What is the first excuse that pops in your head as to why you should not do something, or why you cannot commit to something? If we are honest I think we would say time. We are all quick to point out how busy we are - myself included - there are lots of reasons both good and sinful as to why this is the case.
Interestingly we often here the TIME excuse trotted out when we talk about church as family or community. So last night we were studying Ephesians 3v1-13, and what our reconciliation of believers to one another means and looks like, how church in the amazing and at times baffling purpose and plan of God declares his wisdom to those hostile to God in the heavenly realms. We have to be honest with ourselves and say that God views our churches as having more inherent dignity and a greater and more glorious purpose than we do.
But interestingly when we look at applying this is terms of being that family, body and sharers in the promise we trot out the TIME problem. Almost as if we do not think it was an issue for the Ephesian church. We are one of the first generations to talk of leisure time and yet we talk about not having the TIME to build family ties with our brothers and sisters in Christ, or to introduce our friends to the gospel community we are part of!
I think we need to recognise what a lot of presumptuous nonsense that is. As we say that we are presuming the Ephesians had it easy, life was somehow less frenetic for them than it is for us, we are presuming that God's word was inspired in the vision it set out for church for them but now needs modifying for us, and we are assuming that we can manage without this.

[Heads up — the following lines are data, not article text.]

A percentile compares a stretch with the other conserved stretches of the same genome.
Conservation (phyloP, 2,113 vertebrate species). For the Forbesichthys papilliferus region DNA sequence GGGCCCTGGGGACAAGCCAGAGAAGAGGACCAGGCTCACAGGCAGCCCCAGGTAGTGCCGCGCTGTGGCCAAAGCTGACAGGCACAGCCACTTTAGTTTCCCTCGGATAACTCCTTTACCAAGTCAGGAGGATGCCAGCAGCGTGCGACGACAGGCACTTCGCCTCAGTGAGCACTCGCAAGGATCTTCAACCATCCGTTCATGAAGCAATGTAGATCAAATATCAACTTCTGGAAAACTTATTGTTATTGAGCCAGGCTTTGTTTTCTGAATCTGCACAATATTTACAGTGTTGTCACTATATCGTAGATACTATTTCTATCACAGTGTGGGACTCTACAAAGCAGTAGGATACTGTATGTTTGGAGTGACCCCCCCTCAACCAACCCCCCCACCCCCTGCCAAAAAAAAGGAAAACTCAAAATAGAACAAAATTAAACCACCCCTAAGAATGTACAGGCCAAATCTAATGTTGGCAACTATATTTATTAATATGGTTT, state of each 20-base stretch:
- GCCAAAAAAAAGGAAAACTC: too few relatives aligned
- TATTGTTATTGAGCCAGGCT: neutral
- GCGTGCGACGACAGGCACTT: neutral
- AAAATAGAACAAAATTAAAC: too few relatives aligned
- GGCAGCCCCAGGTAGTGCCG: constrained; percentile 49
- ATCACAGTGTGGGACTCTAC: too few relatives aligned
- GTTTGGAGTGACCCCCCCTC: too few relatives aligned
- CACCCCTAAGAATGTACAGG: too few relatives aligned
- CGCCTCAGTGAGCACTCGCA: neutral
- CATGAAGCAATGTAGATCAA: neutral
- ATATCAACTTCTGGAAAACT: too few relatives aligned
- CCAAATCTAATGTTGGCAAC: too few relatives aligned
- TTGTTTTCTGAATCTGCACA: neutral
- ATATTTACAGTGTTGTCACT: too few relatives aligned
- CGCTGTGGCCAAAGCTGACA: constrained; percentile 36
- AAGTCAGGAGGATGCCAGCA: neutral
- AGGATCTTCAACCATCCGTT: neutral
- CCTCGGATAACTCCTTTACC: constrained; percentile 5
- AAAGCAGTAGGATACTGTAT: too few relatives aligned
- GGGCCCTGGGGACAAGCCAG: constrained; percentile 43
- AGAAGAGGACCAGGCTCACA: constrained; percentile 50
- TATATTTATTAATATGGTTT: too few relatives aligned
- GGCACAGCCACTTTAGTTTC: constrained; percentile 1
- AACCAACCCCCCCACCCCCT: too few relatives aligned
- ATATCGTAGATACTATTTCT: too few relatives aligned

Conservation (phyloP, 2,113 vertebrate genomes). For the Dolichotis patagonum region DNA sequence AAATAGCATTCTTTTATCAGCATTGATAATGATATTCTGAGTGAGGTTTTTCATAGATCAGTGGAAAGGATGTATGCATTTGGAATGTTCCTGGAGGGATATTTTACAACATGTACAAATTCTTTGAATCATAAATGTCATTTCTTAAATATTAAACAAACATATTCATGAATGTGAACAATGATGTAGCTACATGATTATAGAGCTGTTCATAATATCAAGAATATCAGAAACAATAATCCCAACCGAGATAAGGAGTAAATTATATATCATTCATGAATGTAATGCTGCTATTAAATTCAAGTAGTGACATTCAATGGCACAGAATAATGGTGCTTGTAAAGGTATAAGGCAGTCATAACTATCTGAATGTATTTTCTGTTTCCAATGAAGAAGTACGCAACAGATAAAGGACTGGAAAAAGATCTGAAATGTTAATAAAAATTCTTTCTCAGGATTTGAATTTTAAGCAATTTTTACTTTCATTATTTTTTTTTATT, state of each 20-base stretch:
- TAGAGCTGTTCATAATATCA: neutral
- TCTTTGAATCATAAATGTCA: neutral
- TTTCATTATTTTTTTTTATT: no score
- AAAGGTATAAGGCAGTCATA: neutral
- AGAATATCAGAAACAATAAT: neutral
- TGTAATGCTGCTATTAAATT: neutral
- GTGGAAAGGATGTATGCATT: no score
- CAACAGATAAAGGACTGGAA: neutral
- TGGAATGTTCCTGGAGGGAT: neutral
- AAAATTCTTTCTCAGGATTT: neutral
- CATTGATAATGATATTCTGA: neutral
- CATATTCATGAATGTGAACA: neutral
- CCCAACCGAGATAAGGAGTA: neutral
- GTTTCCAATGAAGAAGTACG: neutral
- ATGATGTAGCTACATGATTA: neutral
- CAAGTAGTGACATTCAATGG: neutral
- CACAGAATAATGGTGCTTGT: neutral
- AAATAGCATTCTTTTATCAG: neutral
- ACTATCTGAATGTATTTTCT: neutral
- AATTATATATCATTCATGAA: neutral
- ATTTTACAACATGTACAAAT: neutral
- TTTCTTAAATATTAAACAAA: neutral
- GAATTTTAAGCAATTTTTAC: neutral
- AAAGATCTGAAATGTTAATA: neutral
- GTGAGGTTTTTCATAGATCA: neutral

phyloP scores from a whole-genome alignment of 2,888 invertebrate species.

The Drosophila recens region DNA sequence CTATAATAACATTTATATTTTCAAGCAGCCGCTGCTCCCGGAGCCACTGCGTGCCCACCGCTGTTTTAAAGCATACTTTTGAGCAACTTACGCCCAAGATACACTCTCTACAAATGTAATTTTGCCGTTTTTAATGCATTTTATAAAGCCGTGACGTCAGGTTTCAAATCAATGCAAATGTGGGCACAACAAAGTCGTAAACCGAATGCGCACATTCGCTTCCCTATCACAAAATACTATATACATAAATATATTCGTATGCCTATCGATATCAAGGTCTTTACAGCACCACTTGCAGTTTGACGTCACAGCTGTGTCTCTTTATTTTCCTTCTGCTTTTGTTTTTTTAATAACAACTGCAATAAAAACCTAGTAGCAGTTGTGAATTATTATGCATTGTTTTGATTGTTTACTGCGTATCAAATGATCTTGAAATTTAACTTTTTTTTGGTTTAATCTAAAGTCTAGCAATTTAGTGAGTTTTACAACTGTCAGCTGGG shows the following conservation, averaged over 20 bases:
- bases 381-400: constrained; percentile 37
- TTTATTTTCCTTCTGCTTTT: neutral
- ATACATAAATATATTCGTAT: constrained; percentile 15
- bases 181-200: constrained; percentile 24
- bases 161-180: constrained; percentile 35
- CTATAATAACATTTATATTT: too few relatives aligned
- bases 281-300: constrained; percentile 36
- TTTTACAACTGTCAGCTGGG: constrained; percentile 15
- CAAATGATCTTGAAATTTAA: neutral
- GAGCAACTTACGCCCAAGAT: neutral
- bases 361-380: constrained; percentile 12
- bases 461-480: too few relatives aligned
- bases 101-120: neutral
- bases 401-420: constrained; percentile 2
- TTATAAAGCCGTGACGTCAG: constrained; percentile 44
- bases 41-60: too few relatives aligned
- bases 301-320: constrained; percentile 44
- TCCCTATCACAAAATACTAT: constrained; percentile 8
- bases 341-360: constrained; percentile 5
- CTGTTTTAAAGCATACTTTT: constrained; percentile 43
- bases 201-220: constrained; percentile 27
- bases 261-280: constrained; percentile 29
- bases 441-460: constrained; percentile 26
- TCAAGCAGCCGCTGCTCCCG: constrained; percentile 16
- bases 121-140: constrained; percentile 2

That is what we are saying when we say "But we are all so busy!" so why not be honest and say I don't want to apply this to myself, I don't want to invest in the church this radically, I don't want to make myself this vulnerable, I don't think of the church as God thinks of the church.
Or maybe it is that 'I'm too lazy to think radically about how this changes everything.' How it must make my home our church family home, how it must mean an open door, and eating together, and loving and laughing together, how it must mean breaking down barriers in our minds, in our relationships and in our inviting people over.
“There was once a community where people took off their masks and shared their lives with each other, where they laughed, cried and served together. Where those who had more, shared freely with those who had less until socioeconomic barriers melted away. Where people related to each other in ways that bridged gender, age, and racial chasms. That was bold, creative and dynamic.
That community was the church and what united them was a belief that only one power existed that could conquer sin, wipe out shame, heal wounds, and ultimately change the world one life at a time – the gospel of Jesus.”